And what, we may well ask, would the result have been in an alternate universe where Barack Hussein Obama was a white man named Robert Miller or something, who was married to a white woman named Jane, ne Taylor? What indeed. Can anyone honestly say that they believe that the experience would have been identical? I didn’t think so. Certainly it could not have been racism! We are post-racial now! We don’t see color! All of those people, and each of them, had policy differences of opinion with President Obama! His race had nothing to do with it! Why, it’s a total coincidence that they have no problems at all with a government filed with white neo-liberal globalists but that they just happen to hate the black neo-liberal globalist.

Polite Liberals will affect a continuing appreciation of and affection for President Obama. What about everyone else, though? Will time temper any of the hatred that large swathes of the population have shown for President Obama and his wife for eight years now? Many of the haters did not even wait for him to be out of office before calling him “the enemy,” or “that criminal,” much in the same vein as those very terms were used against Akhenaten.

Ours is a very new, very different, completely wacky world in the Twenty-First Century. Right now there are computer savvy teenagers over in Macedonia and the Ukraine and the Philippines inventing strategies for anti-EX-president Obama hit pieces for their fake news sites. “New evidence proves that Obama DID have a plan to take guns out of private hands!” “Obama’s father was an anti-British Mau Mau hit-man!” “Obama now secret lobbyist for Rothschild Bankers!” “Moochelle was a Chinese agent in the White House!” Hillary will continue to feature in fake news as well, because, why not? “Hillary was set to finalize Obama’s gun collections!” I’m sure those kids overseas will come up with better stuff then me.

I’m sure that this new Trump/Republican/Anarchist tidal wave would love to strike the name “Barack Hussein Obama” from the list of American presidents as well. They're still so desperate to force us to realize that OBAMA IS BLACK! (Why not transcend white purity and go for WASP purity at the same time? Maybe we can strike “Kennedy” while we're at it.)

My advice for Ex-President Obama is . . . no, he doesn’t need any advice from me. I’m sure that he’s got a handle on it. He has effortlessly absorbed all of the bile and vitriol that has been thrown at him during his presidency, and he’ll continue to do just that, while enhancing his reputation as a highly intelligent and level headed man, who also manages to be gracious, charming and witty.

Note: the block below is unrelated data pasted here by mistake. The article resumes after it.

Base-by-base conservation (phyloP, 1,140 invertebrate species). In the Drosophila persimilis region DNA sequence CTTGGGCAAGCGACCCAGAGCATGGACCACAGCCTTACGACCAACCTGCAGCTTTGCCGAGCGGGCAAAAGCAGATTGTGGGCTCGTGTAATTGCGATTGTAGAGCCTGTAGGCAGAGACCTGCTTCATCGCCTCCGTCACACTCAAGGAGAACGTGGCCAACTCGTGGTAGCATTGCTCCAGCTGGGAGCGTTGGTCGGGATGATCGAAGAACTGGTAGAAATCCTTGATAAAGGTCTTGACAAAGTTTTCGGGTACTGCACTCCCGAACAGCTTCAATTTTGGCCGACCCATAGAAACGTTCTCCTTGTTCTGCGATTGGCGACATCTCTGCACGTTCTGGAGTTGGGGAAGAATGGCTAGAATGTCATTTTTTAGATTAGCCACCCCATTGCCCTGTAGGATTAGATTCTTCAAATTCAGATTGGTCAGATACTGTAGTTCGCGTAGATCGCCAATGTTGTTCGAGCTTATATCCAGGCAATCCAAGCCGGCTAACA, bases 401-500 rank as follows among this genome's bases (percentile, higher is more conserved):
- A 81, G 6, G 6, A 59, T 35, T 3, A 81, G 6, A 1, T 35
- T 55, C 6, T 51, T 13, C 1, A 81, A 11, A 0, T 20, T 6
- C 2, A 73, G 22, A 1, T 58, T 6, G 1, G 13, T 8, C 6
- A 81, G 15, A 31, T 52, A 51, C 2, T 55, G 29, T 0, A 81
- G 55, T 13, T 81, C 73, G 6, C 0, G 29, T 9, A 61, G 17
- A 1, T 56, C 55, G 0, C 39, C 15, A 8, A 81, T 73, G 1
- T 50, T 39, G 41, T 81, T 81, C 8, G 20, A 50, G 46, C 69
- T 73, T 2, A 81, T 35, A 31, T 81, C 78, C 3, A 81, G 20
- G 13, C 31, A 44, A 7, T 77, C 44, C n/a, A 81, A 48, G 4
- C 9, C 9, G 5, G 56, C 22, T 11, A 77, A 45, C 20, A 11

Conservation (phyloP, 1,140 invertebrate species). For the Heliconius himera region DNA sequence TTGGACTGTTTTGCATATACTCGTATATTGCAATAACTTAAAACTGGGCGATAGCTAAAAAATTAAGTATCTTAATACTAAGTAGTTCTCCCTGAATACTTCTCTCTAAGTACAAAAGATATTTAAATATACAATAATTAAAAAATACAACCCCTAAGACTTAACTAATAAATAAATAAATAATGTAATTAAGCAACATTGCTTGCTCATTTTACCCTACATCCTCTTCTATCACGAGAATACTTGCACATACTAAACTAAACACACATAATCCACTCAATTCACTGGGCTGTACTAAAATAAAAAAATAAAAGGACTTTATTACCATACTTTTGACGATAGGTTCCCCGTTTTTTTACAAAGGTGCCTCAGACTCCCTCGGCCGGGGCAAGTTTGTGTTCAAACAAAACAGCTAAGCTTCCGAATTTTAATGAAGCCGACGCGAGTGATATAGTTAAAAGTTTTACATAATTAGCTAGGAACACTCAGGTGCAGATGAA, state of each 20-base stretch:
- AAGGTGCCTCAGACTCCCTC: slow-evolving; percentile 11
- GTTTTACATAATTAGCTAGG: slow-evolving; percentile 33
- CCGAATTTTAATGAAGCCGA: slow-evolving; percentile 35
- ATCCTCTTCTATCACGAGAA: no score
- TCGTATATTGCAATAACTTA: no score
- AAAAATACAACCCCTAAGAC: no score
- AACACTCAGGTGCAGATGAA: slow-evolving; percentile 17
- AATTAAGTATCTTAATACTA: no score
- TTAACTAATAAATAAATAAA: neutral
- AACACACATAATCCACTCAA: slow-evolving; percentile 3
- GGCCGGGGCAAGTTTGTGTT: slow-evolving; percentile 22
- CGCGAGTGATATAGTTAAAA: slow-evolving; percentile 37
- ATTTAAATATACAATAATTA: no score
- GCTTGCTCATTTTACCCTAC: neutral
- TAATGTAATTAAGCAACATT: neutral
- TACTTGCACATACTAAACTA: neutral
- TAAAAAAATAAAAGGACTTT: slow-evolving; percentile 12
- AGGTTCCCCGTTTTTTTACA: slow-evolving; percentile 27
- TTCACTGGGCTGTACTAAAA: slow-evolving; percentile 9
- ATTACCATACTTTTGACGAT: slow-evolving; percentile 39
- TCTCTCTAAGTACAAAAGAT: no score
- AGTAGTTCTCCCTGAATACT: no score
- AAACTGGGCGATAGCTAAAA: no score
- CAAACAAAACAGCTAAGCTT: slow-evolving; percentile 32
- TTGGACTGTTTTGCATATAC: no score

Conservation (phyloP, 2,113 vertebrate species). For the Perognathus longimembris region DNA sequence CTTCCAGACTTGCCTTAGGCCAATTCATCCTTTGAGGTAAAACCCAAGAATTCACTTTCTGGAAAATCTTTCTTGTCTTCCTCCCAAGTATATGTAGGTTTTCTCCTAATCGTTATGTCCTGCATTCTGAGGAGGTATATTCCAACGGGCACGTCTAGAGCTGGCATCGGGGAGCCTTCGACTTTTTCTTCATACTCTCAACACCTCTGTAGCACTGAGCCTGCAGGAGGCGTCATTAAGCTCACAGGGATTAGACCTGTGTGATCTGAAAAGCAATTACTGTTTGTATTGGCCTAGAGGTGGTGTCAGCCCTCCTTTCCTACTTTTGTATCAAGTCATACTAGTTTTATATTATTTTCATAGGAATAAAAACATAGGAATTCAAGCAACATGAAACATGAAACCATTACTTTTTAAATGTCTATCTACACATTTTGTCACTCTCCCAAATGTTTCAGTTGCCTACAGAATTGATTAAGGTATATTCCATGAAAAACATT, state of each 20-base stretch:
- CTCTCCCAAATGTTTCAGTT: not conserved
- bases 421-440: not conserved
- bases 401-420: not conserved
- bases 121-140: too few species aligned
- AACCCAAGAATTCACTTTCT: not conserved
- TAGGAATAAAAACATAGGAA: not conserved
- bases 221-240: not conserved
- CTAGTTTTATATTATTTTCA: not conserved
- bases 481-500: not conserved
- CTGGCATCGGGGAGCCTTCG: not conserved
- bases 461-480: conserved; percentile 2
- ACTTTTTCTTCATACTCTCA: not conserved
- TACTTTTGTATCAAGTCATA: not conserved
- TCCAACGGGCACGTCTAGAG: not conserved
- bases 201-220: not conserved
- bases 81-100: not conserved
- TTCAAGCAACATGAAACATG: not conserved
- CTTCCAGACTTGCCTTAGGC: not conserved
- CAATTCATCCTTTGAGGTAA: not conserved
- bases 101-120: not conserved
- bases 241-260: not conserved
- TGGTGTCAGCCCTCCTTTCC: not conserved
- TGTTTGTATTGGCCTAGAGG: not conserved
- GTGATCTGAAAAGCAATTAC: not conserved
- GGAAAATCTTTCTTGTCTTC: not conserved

Graham Central Station - We've Been Waiting

These Graham Central Station albums were terrific. What enthusiasm! And I have always loved that they put these intro pieces at the front of side one. It's a nice touch.

Lethal Injection Should Not Be This Difficult

After my two cents is a rough paste from Think Progress, and I sure hope that they don't mind me borrowing it. It's just here to illustrate that problem that people are having with medically killing our unfortunate death-penalty inmates. 

And should it be so hard? I mean, really? 

It's like they were trying to do it in the most degrading and uncomfortable way possible. First they strap the person in whose honor the execution is being given to a specially designed killing table. Then they hook some kind of special IV device into his arm, or arms. Then they've got these three giant cylinders of medicine with plungers. Number one is supposed to knock the person out, but it often misses the mark. Why they use this Rube Goldberg device is a mystery to me. It should be very simple. 

All you need to do is sit the honoree in a comfy chair. Give him or her a cocktail while a priest give him or her a pep talk and rolls up a sleeve. Then while the priest says a prayer, give the patient a shot of sodium pentothal. The same shot that they'd get if they were about to undergo abdominal surgery. It works every time. 

I have had that pleasure. The anesthesiologist approached me with the needle and said, "you're going to feel a pin prick. When you feel it, I want you to count backwards from 100." I remember the pin prick, and I remember forming the present intention to say, "one hundred." That's it. They proceeded to open me up from pillar to post, search around for my wayward, burst appendix, cut out the offending organs, make a couple of stitches, lift out my intestines and hose out the body cavity, replace everything and sew/staple me up, and place me in a hospital bed with tubes hanging out in a few places. 

What would be wrong with that knock-out method? After that shot, I can tell you, they could just inject bubbles into the condemned person's veins. That would work, and it would be cost effective, and the deceased would be never the wiser.